Labour market frictions in India: Evidence from the introduction of a job information platform

  • The Indian labour market does not currently match employers and potential employees in an efficient way, leading to worse employment outcomes.
  • This project provides a rigorous assessment of the value of job portals – examining their effect on job search behaviours and labour market outcomes for job seekers.
  • Preliminary results suggest that job-portals can have important effects on job-search behaviour and employment outcomes for job seekers, particularly among those who face difficulty accessing the labour market using traditional means.

Despite pervasive unemployment among semi-skilled labourers and large cohorts of recent graduates from technical and vocational schools, employers in India frequently complain about the difficulty of filling vacant positions. Traditionally,informal networks have been the dominant means of job search in India. However, these networks may prevent employers from finding the best candidate for a vacancy. Job portals, which connect prospective employees with potential employers, provide a potential solution.

In partnership with a new job market information platform, this study investigated search frictions and inefficiencies among semi-skilled workers in the Indian labour market.

Our results suggest that job-portals can have important effects on job search behaviour and employment outcomes for job seekers, particularly among those who face difficulties accessing the labour market using traditional means, such as women. We found that job seekers using job portals are more likely to search for jobs in larger cities rather than their local village. Job portals also affect employment outcomes, including whether job seekers are working and the number of hours worked. These effects are stronger among women. These preliminary results suggest that job portals may be able to help overcome natural inequalities in the labour market.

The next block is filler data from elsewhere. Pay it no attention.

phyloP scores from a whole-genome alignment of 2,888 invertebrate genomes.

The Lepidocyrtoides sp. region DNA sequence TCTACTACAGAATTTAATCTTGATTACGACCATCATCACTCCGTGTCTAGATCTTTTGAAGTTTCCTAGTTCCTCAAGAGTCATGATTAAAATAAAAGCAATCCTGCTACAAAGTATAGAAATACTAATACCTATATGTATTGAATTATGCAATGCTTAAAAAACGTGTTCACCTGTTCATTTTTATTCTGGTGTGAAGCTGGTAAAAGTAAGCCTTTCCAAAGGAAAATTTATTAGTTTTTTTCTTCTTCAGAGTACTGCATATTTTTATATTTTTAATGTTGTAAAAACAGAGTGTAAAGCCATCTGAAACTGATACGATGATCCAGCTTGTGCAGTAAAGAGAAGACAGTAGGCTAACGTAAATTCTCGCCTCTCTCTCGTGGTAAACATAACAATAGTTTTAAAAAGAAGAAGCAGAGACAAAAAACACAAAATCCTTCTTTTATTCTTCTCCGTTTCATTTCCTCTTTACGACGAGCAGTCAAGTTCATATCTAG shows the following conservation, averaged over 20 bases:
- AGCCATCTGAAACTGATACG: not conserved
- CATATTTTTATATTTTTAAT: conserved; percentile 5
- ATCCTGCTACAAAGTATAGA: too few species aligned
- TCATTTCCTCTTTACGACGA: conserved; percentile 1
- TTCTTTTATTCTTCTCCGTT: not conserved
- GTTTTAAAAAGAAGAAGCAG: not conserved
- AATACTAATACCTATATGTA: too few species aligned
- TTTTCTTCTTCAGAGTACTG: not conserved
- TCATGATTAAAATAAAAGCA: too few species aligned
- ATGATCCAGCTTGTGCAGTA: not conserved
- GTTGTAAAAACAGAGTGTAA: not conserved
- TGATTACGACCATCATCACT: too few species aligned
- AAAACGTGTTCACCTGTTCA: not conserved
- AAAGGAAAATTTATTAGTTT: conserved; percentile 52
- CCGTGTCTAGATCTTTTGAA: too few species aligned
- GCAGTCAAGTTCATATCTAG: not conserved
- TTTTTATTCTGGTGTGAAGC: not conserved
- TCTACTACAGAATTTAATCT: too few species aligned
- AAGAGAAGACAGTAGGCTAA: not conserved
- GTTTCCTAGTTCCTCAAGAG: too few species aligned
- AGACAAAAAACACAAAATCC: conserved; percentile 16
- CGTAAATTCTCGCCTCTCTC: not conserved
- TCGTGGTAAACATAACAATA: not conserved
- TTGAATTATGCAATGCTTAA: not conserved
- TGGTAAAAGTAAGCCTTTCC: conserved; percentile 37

Should further results support our initial analysis, we believe that job portals may prove a useful tool for increasing the rates of job acquisition among marginalised groups. New recruitment strategies could be targeted towards bringing specific marginalised groups onto the portal, and training them to use the internet and portal efficiently for their job search. Moreover, public vocational training schools can improve their placement rates by assisiting their graduates in searching for jobs through the internet and by registering on job portals.

Outputs